As you can see, "Fallen" finds Burzum staggering their sheer, aural aggression with streaks of placid experimentation. The end result is a sound that is simultaneously white-hot and bone-chilling. And not only that, but it is topped off by an excellent production job, too. Super raw and abrasive yet articulate enough to discern instruments, the production values achieved, here, are pretty much ideal for any black metal album. It all makes for one piece of music that is, quite simply and for all intents and purposes, a very fine slab of extreme metal from a band that is indisputably continuing to fire on all cylinders.
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6 of 9 people found the following review helpful
3.0 out of 5 stars It Could Have Been Great, April 26, 2011
By 
B. Meyer (Minneapolis, MN) - See all my reviews
This review is from: Fallen (Audio CD)
First off, I'm not a Varg apologist as many seem to be. I don't think he's a folk hero, just a far better than average musician who makes questionable choices at times, both in and out of the studio.

As with Belus, Fallen starts with a directionless opening track leading into the first actual song. Unlike Belus, which had the clinking noise serving as the forging of the blade used to kill Belus, the intro on Fallen seemingly has no point. The five actual songs on Fallen range from just short of brilliant (Jeg Faller and Valen) to decent (Enhver til Sitt - starts out very promising but doesn't really leave the initial theme or have much structure and Budstikken which probably would have been better at 8 minutes long with a bit more focus) to "you're proud enough of this as a piece of music to release it on an album?" (Vanvidd - it just doesn't go anywhere and doesn't have a resolution). Then we get a completely aimless outro clocking just short of 6 minutes.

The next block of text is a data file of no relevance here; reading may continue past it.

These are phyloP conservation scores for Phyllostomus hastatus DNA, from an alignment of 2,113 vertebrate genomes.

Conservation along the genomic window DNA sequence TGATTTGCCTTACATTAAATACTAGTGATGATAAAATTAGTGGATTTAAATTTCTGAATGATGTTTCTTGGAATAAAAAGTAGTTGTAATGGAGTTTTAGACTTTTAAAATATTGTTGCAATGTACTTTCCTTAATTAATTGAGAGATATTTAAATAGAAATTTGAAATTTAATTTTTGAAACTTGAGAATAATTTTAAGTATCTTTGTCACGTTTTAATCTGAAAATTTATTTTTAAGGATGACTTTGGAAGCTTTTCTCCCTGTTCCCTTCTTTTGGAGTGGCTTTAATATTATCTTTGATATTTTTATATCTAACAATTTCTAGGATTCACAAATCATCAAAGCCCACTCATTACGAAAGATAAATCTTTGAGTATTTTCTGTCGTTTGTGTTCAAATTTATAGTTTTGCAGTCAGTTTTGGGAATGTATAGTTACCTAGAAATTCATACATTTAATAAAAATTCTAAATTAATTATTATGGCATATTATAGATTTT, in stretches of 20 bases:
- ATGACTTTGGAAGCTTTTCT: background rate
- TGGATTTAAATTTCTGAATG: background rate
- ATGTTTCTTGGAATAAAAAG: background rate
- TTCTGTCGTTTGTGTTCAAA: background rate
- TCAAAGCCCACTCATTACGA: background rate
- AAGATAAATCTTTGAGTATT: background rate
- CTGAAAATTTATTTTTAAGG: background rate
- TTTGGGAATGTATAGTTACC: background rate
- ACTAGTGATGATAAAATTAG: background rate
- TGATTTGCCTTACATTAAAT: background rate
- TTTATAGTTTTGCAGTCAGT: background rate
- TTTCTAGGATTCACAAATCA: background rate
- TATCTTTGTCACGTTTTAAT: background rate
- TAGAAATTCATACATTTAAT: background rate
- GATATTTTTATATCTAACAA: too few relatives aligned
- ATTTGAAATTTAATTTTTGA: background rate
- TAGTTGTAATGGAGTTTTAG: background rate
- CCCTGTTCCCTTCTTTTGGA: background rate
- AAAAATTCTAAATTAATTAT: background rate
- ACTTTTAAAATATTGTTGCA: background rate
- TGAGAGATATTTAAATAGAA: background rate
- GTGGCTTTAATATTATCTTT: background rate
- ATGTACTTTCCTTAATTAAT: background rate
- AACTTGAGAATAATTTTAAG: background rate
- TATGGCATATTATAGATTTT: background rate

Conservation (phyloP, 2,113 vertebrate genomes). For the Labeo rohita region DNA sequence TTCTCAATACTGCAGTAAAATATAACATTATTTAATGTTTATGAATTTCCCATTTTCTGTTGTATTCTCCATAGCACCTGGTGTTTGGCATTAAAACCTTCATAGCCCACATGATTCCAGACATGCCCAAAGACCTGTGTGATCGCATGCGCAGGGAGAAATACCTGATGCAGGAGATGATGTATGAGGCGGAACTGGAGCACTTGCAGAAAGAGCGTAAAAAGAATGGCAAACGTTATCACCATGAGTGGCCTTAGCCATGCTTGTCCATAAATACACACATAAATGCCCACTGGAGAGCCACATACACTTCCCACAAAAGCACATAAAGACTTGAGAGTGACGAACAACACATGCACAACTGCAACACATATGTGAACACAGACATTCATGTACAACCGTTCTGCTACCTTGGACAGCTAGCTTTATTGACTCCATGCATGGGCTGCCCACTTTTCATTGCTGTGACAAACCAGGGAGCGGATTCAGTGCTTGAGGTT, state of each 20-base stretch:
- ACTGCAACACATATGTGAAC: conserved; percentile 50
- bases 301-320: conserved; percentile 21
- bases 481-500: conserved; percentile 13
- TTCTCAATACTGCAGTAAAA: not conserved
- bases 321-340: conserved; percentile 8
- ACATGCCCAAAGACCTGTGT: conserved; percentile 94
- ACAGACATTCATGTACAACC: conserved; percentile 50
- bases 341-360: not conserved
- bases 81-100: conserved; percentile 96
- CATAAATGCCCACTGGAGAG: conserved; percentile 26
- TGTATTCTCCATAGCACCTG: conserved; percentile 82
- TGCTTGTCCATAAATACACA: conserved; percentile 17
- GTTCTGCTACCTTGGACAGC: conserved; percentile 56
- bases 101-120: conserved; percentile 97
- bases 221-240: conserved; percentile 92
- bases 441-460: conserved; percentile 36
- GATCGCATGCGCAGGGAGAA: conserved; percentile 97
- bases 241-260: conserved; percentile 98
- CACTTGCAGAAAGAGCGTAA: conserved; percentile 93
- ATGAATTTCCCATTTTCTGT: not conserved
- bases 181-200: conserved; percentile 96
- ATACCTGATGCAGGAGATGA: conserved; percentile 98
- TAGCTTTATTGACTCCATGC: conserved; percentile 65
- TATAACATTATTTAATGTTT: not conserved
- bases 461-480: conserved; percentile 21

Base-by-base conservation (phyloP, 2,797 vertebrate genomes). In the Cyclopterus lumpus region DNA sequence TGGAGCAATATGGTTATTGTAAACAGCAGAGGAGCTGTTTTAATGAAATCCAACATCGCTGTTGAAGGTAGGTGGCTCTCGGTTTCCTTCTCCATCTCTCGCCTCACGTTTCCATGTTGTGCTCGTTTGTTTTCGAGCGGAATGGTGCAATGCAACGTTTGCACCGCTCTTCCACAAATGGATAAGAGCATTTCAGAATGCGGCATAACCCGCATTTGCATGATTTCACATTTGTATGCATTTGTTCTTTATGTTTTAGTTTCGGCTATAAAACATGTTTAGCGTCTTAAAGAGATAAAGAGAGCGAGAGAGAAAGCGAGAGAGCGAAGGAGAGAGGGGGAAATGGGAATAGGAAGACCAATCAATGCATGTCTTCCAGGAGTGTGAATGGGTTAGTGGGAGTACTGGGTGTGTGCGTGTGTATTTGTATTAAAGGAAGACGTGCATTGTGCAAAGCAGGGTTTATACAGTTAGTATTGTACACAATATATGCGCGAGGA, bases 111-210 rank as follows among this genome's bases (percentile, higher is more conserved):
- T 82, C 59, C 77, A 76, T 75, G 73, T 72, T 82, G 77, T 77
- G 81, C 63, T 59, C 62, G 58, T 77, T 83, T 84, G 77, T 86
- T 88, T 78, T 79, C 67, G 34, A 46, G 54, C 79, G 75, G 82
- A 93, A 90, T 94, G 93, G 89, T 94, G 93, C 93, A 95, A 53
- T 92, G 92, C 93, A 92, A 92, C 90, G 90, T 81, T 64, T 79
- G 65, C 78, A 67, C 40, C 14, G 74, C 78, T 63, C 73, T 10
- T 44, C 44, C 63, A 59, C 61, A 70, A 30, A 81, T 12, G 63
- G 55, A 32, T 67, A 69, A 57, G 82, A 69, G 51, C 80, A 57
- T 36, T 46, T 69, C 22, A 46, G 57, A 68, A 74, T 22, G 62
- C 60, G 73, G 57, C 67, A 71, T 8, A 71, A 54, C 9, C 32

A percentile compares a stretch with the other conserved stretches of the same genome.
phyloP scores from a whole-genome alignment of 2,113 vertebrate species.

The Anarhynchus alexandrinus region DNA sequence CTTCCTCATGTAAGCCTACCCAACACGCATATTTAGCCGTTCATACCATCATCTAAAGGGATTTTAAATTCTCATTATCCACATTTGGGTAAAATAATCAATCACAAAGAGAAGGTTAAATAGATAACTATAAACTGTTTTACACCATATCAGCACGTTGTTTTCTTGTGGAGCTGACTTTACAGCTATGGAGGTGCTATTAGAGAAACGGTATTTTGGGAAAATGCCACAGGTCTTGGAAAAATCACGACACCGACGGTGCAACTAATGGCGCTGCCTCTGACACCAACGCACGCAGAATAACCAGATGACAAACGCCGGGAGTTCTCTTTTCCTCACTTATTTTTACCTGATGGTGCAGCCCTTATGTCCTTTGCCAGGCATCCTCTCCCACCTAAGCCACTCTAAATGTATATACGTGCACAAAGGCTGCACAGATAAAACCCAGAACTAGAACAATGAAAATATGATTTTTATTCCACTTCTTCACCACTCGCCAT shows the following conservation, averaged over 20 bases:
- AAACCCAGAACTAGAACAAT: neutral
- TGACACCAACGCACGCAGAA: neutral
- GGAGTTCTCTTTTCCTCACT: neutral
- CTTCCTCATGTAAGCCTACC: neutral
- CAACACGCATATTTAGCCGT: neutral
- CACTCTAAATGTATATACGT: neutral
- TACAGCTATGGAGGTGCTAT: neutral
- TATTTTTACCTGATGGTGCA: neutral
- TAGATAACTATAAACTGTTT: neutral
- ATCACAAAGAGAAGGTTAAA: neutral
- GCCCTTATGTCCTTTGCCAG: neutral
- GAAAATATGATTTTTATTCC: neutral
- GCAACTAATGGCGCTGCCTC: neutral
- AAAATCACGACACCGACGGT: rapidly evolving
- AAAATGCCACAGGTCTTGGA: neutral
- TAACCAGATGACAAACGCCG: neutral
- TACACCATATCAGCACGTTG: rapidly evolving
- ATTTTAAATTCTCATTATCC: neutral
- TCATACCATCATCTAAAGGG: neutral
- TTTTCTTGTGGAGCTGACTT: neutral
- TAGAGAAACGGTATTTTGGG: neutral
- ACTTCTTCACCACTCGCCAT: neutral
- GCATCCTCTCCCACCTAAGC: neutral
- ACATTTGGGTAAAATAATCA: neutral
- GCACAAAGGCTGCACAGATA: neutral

Production wise, Fallen sounds very similar to Belus. The guitars are quite clear albeit thin sounding, the bass is present but nothing more than a hint of the instrument and the drum sound is virtually identical with the cymbals being a touch brighter.

Had more time been given to writing the album I'm sure we'd have another classic or two in there, instead there isn't any cohesive point. I can certainly appreciate trying to do something different and new within the rather myopic scope of "raw black metal" but it seems that Varg himself isn't fully convinced of what he's doing at certain times on Fallen. All in all, it's good, better than most but not great which is what I expected. As a black metal album trying to do something a bit different, I'd give it 4/5 stars. However, as a Burzum album it's 2/5 stars, average those out for the 3/5 ranking.
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5.0 out of 5 stars Great album!, August 9, 2013
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This review is from: Fallen (Audio CD)
Burzum's Fallen has a very folky/old school school black metal sound, but with superb production.
It starts with the intro track "Fra Verdenstreet", which sounds like wind blowing and water droplets falling inside a cave. Then it hits you with the song "Jeg Faller", which is full of very "cold" and sad sounding riffs, like the one at 2:33, and especially the riffs at 4:48, all the way to the 6:00 minute mark.
The next track, "Valen" has very melodic guitars, and has a chorus sung with clean, melodic vocals, and the other parts of the song have spoken vocals and raspy growls.
The next track is "Vanvidd" and is one of the heavier songs in the album. The drums are repetitive, but they sound really good. Halfway through the song, Varg howls and screams like a madman, and it sounds amazing. The power chords played by the rhythm guitar are very crunchy and awesome.
Then we have "Enhver Til Sitt", which has a lot of tremolo picked riffs and some cool vocal patterns.
"Budstikken" starts out with a pounding drum beat and cold sounding riffs, and has a lot of melancholic riffs throughout the song. The clean vocals are amazing, and add a lot to the atmosphere of thesong.
The final track is called "Til Hel Og Tilbake Igjen" which is an instrumental track, it starts with a slow pounding drum beat, then continues on with eerie sound effects and vocals, the drums start up again, then it ends with a gloomy, discordant acoustic riff.
I think this album is great for any fan of old school black metal. Although the production isn't lo-fi, the songs on this album sound like old-school black metal, somewhat like Varg's album entitled "FIlosofem", but with really good production.
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Fallen
Fallen by Burzum (Audio CD - 2011)